What is Computed Tomography (CT) Scanning?
Computed Tomography (CT) Scanning, also known as industrial CAT scanning, is based on radiographic technology, which provides an ideal testing technique in order to locate and measure volumetric detail in three dimensions. The ability of x-ray to penetrate through varying densities allows CT inspection results to provide nondestructive physical characterization of internal features and structures of a part or component.
Industrial CT scanning is able to access internal data equally well on metallic and nonmetallic specimens, solid and fibrous materials, and smooth and irregularly surfaced objects.
Benefits of using Industrial CT Scanning
The main advantage for this technology is the fact that it provides highly accurate testing results without applying any pressure, stress or external forces on the subject being scanned. The following is a brief list of all the major benefits this technology offers:
- Nondestructive testing method
- Quantitative density evaluations
- Geometrical representations
- Cross sectional data and 3 dimensional data
- Images are easy to interpret than conventional radiographic data
- Quality control tool for failure investigation and preproduction inspection
- Internal and external part inspection
A potential drawback with CT imaging is the possibility of artifacts in the data. An artifact is anything in the image that does not accurately reflect the true geometry in the part being inspected. Because they are not real, artifacts limit the user’s ability to quantitatively extract density, dimensional, or other data from the image. Therefore, as with any technique, the user must learn to recognize and be able to discount common artifacts. Some image artifacts can be reduced or eliminated with CT scanning by improved scanning practices, and others are inherent in the methodology. The reconstruction problem places a number of severe constraints on the data. Since the presence of random noise corrupts the information, one would expect the minimum sampling requirements to be greater than they are for noise-free data as well as to be sensitive to the algorithm employed.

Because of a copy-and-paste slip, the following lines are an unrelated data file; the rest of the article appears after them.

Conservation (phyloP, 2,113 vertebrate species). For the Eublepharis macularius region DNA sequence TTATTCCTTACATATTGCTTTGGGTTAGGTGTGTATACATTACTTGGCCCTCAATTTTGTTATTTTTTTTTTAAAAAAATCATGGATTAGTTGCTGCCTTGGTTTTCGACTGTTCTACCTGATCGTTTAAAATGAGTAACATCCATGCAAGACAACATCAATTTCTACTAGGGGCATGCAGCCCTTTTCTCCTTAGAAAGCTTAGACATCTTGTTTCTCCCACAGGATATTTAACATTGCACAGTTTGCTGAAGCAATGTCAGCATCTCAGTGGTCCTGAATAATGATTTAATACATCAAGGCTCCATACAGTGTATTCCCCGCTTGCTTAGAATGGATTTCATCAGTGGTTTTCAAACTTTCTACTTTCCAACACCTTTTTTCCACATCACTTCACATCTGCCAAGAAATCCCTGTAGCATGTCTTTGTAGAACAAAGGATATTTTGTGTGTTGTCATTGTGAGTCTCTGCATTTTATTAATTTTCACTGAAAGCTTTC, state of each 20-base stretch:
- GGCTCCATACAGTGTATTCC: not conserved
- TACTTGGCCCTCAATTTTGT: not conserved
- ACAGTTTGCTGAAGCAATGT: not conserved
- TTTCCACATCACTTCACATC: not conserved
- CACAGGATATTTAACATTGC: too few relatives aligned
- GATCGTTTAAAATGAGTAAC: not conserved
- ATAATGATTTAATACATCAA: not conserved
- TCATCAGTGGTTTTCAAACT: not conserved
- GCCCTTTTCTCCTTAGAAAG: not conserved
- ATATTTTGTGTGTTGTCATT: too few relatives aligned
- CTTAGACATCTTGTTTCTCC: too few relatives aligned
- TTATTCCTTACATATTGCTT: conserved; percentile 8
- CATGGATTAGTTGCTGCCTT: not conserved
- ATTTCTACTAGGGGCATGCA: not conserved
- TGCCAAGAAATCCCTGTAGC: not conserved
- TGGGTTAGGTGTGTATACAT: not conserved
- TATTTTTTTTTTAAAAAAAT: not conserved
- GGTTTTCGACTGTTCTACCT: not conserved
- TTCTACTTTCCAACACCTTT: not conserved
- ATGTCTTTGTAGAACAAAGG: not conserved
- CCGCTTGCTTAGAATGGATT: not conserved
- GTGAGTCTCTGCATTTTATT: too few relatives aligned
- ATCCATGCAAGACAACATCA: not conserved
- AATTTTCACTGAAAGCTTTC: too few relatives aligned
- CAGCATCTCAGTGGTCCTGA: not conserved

How CT Scanning works
From being used for medical applications in the 1970’s, CT technology has transformed into a conventional method of testing and inspection for industrial applications. With the use of an X-ray source, detector panel and a rotary table, users are able to access accurate internal and external data set of a testing subject. As a part rotates 360 degrees on a rotary table, a pre-determined number of 2D x-ray cross sectional slices are captured, depending on the amount of data required.
When the first CT scanning instruments were introduced in the 1970’s for medical applications, finite-series expansion algorithms, algebraic reconstruction techniques and simultaneous iterative reconstruction techniques were utilized for reconstruction of the cross-sectional slices and data sets. These methods of reconstruction have become obsolete for commercialized industrial CT scanning instruments, due to their lack of speed. For use of industrial CT systems today, transform methods, a restorative algorithm (based on analytical inversion formulas) are implemented as they as much faster than traditional methods of reconstruction of CT data set. This method of reconstruction also allows for far greater image quality and accuracy.